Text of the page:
We understand the distress families face when their beloved pet goes missing and hope that the following tips will help reunite you with your lost loved one.
What to do if your pet goes missing
Carefully search your home and make sure that your pet isn’t hiding. Be sure to check any unusual places it has access to. Ask family and friends to help you search.
Tell the neighbours that your pet is missing. They could help you look for it or just keep an eye out. Make sure you take a recent photo to show them.
Walk around the neighbourhood and call your pet’s name. If your dog is lost, concentrate on the areas where you usually take it on walks and any other places you have recently visited.
Create a ‘Lost Pet’ flyer and distribute it to houses and shops in your neighbourhood. The flyer should include a photo, your pet’s name and what it answers to, a detailed description, when and where your pet went missing, your name and contact number, and mention a reward (if applicable).
If your pet is microchipped and the details are not current, contact the microchip agency and update your details immediately.
Who to contact
Your local council Your pet could be at the council pound, or a member of the community could have seen it in the neighbourhood and notified the council.To find your local council's details, click here.
Animal shelters in your region and surrounding areas This is best done by calling your closest RSPCA shelter so we can see if your lost pet has come into our care. We may ask you to send us photos of your pet if we are unable to make a clear match. We would encourage you to also make a lost pet report with us via our report a lost pet link on our website. To find your local RSPCA shelter, click here.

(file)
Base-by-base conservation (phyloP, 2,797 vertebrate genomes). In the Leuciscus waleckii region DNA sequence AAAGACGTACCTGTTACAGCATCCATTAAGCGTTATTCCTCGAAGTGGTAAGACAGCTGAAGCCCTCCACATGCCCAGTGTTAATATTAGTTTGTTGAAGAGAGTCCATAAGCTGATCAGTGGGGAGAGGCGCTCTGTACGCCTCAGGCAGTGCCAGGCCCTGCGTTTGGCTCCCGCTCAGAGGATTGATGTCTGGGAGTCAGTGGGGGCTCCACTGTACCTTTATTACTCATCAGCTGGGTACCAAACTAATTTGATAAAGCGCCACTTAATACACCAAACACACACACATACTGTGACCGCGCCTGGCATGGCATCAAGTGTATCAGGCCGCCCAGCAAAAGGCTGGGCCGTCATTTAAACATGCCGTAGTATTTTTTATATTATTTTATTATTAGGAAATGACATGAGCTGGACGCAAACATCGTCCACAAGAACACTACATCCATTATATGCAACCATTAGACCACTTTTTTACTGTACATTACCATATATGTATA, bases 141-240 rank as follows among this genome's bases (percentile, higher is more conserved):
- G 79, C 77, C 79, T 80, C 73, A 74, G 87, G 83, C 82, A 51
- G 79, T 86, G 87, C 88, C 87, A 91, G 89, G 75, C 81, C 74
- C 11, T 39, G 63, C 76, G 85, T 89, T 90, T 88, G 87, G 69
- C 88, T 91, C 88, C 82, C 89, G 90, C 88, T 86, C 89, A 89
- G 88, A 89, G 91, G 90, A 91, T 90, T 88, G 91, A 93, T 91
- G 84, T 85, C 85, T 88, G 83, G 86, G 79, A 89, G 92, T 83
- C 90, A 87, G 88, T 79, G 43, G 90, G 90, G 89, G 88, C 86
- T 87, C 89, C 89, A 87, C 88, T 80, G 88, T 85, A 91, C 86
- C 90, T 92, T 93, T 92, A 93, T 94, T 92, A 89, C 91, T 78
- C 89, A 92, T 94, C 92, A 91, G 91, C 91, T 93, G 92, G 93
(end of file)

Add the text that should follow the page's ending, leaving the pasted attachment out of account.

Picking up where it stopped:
Local vets Many vets have ‘Lost and Found’ display boards.
Local papers You can place a notice under the ’Lost and Found’ section of the local newspaper. Some local radio stations will also make announcements about lost pets.
View our fact sheet
Download our fact sheet on what to do if you lose your pet, including relevant contact details on our shelters and local councils.
Remember to be persistent and keep looking. We recommend repeated visits to your local shelter or council pound. It's important to keep looking for your pet as often and as quickly as possible - don't wait a few days to see if they come home before looking. Shelter and pound facilities are only required to hold stray animals for eight days, and will make every effort to find a pets owner during this time. However if no one comes forward, after this time you risk losing ownership of your pet and facilities can choose to rehome them after the eight day period. Frequent visits to shelters in your local area will give you the best chance of finding your lost pet.
Proof of ownership may be required.
Photo ID is required to claim an animal and proof of registration is necessary for council pounds.